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Parramatta may have been overawed in a poor first half against Manly but found their execution in the second, Eels co-captain Jarryd Hayne said after the side's 22-12 win over the Sea Eagles at Pirtek Stadium on Friday night.

The side reversed a 12-0 halftime deficit where it struggled to maintain pressure to produce a 22-0 second half shutout against the ladder leaders – a half coach Brad Arthur said was probably the best 40 minutes from his team this year.

"I think we got a bit of stage fright in the first half; we put plenty of pressure on them but we just couldn't execute," Hayne said.

"You see when we execute we were able to put points on them. I think that was the difference – in the first half we didn't execute our plays well enough, in the second half we did."

Arthur credited a new-found maturity in his squad which was able to shrug off the disappointment of a video referee decision overturning a try to Chris Sandow early in the first half with the side still down 12-0 at that stage.

"I think we matured as a team tonight," Arthur said.

The second 40 was a great half "not so much for the points that we scored but the way we defended and stayed composed and after Chrissy's try was disallowed, they didn't drop their heads," he said.

Hayne said the side improved their attitude from where it may have been in the past after the disheartening no-try rule – one which Arthur said left him "confused".

"I think we just came out [after the no-try] with a better attitude, with a better mind about executing," Hayne said.

"That [attitude] was probably the biggest thing we spoke about at half time. There's that rule about going behind the player but [decoy runner David Gower] didn't impede anyone – they made the call."

Arthur said as recently as last week against the Bulldogs the side had things go against them early but stayed composed.

"We don't have a lot of experience but the experience we do have in Jarryd and Timmy are able to keep the boys calm and our two halves, they stood up tonight and played a good, disciplined, controlled game. We managed to keep turning them away, turning them away in the second half.

"Like Jarryd said we knew if we executed we'd give ourselves a chance. We remember back to Round 3 [against Manly at Brookvale] we threw everything at them in the first 10 minutes and we spoke about that after half time and it worked out OK."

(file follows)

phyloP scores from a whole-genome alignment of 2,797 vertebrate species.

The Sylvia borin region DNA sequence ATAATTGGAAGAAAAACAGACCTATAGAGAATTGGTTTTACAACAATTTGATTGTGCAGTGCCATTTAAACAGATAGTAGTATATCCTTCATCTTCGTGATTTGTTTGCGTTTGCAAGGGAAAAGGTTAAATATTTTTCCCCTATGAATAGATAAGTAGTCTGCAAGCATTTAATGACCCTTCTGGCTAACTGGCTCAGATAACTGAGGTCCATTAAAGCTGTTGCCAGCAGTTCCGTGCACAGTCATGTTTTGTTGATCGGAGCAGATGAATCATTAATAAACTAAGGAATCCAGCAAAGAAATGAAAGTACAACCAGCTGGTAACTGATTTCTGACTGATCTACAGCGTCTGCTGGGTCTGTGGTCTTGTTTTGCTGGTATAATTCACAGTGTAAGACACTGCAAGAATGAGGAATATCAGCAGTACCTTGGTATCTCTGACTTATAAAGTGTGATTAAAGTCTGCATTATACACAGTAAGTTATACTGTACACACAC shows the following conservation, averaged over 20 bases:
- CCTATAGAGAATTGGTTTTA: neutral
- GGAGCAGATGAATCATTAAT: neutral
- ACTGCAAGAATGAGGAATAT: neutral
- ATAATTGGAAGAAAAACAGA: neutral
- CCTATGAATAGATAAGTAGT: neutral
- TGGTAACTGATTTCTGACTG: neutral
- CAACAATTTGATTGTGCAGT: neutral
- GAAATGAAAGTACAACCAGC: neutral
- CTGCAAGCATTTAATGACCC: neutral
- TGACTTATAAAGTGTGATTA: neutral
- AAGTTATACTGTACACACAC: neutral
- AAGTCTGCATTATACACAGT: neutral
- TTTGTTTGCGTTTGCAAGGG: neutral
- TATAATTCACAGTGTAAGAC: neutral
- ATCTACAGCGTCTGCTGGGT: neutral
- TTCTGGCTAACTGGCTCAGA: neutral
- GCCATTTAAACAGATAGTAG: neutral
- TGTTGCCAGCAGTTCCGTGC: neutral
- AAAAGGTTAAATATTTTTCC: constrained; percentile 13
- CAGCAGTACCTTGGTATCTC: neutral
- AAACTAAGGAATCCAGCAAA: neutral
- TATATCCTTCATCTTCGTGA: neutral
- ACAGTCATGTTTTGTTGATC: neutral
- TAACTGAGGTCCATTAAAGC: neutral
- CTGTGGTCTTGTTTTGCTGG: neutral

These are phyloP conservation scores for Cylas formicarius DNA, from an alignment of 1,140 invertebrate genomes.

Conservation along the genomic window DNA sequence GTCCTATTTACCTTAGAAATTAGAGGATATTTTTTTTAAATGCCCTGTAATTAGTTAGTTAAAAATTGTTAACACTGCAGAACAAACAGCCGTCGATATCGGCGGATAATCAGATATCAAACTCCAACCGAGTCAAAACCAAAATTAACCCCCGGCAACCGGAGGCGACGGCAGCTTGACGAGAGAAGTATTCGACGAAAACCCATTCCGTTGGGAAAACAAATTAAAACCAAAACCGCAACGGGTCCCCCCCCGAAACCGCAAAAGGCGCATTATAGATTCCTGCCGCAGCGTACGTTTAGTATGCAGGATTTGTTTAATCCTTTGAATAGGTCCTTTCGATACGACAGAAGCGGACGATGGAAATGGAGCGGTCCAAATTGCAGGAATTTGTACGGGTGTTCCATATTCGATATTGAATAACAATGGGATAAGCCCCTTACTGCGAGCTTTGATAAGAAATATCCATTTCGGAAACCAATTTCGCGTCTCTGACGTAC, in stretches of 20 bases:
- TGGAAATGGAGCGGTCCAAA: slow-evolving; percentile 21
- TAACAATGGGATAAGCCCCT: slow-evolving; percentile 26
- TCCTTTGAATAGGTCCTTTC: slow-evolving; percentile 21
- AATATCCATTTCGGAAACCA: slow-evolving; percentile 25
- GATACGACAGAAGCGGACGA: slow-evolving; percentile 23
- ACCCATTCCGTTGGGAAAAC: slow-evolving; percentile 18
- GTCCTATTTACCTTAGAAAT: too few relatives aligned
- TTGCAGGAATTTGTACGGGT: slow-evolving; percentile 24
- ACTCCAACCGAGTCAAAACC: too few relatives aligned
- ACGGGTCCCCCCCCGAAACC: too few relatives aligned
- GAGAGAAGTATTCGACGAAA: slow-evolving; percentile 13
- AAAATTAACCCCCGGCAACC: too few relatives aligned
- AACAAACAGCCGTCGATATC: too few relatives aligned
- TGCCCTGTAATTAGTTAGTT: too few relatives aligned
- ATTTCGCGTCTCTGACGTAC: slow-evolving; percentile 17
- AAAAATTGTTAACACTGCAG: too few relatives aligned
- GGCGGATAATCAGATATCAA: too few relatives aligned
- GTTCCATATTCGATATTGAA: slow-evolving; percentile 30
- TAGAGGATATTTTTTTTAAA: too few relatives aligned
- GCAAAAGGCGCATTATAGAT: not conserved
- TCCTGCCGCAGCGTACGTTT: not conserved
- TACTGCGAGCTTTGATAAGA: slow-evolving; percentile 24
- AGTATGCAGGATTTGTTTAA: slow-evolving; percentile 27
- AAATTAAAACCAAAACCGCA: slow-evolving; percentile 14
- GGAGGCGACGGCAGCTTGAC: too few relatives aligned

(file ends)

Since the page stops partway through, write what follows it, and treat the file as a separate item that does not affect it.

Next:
Hayne said when the side executes its plays well, ball movement is its biggest strength.

"When we're on we're on, when we're off we're off. It's probably our biggest downfall in the first half – we'd step in front or step behind the pass, it was little things like that that hurt us. That comes with experience.

"We need to get better, we need to build on nights like tonight and realise how good we are. We don't have a lot of experience in the team and don't have a lot of old heads. There's a lot of responsibility on the boys but it's about stepping up to the plate and taking that challenge."

Hayne said he had "no doubt" the side can give the finals series a shake from here.

"That's what we're looking at, that's what we're aiming for. We were close last week. Tonight that second 40 was awesome and we've got to be like that for the full 80. That's what the good teams do. We're a good team at the moment but we've got to go to that extra level and play for the full 80.

"It's about everyone playing their role, being in the right spot at the right time. As soon as one person's out if affects the whole play. That's our biggest strength and our biggest weakness. We control that, the better we do it and the more we do it under pressure the better it's going to be for us."

Arthur couldn't put his finger on what made the side click, but suggested it was a confidence issue.

"If you're executing OK and get half a break or some sort of reward out of it and grow in confidence and they stick to it, that's what happened in the first half. We didn't quite get the reward out of it then that's what happened in the second half, they grow another leg and find another gear in terms of energy."

Acknowledgement of Country

National Rugby League respects and honours the Traditional Custodians of the land and pay our respects to their Elders past, present and future. We acknowledge the stories, traditions and living cultures of Aboriginal and Torres Strait Islander peoples on the lands we meet, gather and play on.

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